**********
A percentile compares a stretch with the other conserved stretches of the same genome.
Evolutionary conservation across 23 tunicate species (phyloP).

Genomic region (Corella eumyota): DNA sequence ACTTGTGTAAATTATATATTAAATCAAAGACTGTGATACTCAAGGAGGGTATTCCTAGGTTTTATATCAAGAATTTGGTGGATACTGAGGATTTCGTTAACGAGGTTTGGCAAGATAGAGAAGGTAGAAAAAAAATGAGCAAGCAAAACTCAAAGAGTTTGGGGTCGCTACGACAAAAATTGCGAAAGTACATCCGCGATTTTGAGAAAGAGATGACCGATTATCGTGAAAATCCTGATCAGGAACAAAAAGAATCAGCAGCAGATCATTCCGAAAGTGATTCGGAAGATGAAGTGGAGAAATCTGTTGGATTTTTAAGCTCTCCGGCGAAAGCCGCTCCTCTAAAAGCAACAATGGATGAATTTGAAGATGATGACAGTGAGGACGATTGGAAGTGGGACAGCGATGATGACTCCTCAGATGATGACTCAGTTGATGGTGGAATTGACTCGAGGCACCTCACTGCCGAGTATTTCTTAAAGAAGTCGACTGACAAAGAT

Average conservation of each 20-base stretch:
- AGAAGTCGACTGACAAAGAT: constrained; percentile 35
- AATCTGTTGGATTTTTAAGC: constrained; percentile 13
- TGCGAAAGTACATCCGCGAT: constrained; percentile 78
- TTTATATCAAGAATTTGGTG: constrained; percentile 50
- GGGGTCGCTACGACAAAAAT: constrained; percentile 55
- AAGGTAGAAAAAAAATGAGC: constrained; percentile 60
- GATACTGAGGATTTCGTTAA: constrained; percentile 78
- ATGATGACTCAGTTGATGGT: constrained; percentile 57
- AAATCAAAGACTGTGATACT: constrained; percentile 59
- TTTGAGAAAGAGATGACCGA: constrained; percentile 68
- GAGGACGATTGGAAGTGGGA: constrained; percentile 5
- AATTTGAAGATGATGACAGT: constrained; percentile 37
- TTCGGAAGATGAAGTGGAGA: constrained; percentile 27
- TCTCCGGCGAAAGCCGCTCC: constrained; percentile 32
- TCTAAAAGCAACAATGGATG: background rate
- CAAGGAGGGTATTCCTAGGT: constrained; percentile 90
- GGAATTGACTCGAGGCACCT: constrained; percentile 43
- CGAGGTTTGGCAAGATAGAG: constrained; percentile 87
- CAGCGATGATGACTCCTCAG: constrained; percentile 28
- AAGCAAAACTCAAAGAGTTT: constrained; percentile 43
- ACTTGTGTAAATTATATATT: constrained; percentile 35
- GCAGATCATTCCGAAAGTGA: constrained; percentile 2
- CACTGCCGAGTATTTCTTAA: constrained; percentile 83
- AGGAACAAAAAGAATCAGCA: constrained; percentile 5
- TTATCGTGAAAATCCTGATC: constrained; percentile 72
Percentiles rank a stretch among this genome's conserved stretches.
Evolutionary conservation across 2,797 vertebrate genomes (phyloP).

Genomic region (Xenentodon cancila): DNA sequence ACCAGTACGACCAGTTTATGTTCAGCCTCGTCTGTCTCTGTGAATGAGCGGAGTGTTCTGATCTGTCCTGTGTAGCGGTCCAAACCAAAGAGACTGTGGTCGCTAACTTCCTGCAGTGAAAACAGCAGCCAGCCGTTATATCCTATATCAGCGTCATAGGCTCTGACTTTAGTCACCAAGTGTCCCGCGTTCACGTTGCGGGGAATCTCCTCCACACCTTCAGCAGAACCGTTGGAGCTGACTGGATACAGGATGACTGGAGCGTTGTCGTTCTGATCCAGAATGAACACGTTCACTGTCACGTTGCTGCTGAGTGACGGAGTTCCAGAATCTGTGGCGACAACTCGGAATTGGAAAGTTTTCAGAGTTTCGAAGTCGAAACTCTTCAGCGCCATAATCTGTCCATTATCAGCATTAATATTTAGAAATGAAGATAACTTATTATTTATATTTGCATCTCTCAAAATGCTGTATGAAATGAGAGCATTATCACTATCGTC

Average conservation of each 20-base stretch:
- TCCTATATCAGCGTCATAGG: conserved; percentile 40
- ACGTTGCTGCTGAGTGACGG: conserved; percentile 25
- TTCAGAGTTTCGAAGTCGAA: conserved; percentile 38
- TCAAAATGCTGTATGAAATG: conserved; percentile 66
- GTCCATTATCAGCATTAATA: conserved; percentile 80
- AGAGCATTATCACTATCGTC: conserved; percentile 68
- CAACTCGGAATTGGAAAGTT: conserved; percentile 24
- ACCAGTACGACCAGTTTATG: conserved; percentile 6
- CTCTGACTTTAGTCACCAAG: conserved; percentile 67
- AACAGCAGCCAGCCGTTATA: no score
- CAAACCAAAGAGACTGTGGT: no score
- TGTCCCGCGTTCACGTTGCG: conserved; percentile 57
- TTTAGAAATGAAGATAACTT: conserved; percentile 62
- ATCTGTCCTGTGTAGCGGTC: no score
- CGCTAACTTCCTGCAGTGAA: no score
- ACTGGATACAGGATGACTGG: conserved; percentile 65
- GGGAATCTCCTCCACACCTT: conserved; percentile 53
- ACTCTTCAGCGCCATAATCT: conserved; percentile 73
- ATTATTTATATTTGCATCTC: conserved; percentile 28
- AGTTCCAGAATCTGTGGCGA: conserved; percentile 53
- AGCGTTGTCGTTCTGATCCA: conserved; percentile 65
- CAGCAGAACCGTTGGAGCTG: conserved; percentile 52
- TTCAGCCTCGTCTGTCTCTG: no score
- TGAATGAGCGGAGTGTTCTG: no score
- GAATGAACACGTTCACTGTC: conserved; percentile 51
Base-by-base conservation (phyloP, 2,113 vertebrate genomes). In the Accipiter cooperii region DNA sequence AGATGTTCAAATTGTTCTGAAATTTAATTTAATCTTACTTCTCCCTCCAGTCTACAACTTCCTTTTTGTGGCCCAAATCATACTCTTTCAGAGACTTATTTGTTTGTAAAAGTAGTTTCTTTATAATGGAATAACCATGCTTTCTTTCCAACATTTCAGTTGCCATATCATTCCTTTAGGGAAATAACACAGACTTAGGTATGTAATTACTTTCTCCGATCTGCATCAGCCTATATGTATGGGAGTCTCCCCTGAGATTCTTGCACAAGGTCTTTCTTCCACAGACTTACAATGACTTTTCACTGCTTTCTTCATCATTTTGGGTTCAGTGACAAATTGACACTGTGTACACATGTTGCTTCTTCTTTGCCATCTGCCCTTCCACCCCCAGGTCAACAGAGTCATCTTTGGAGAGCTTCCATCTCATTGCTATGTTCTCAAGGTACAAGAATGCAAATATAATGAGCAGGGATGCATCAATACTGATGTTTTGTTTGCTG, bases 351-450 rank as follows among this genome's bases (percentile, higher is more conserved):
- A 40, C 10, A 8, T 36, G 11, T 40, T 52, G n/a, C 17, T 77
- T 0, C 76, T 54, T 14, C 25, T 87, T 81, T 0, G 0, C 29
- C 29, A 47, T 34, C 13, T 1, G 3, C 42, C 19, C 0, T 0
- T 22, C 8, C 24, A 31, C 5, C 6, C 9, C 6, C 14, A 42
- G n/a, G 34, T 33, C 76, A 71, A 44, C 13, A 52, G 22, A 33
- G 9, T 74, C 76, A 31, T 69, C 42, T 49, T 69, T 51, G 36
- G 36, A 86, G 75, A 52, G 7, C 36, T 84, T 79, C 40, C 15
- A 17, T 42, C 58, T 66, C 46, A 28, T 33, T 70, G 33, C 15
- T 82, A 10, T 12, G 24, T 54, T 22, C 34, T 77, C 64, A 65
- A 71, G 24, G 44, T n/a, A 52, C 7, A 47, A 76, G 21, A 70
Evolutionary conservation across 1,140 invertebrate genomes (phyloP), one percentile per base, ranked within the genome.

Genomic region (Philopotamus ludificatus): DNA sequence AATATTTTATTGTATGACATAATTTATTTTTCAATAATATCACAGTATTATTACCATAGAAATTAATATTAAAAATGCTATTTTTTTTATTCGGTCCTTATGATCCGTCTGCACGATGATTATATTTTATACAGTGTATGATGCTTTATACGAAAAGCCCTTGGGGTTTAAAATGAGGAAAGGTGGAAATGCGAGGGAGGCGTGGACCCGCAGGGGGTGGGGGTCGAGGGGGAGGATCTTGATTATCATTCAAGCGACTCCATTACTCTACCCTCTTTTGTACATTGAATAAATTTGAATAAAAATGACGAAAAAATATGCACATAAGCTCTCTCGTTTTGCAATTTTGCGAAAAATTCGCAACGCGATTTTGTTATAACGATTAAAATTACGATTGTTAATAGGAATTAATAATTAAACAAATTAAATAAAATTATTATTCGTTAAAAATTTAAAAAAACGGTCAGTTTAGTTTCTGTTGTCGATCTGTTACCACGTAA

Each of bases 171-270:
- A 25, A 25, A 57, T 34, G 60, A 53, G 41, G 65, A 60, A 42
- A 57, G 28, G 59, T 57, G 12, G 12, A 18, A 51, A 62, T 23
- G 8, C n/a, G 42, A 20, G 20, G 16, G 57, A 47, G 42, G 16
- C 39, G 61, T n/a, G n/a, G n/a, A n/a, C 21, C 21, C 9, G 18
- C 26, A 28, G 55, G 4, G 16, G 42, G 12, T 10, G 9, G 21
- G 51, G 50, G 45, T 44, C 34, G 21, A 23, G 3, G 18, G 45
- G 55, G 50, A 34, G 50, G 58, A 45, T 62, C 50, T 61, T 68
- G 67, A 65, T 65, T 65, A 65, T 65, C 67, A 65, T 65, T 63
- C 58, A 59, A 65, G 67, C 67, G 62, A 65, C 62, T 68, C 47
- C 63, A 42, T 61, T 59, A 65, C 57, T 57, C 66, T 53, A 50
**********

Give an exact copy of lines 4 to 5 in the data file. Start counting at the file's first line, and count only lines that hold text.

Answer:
Average conservation of each 20-base stretch:
- AGAAGTCGACTGACAAAGAT: constrained; percentile 35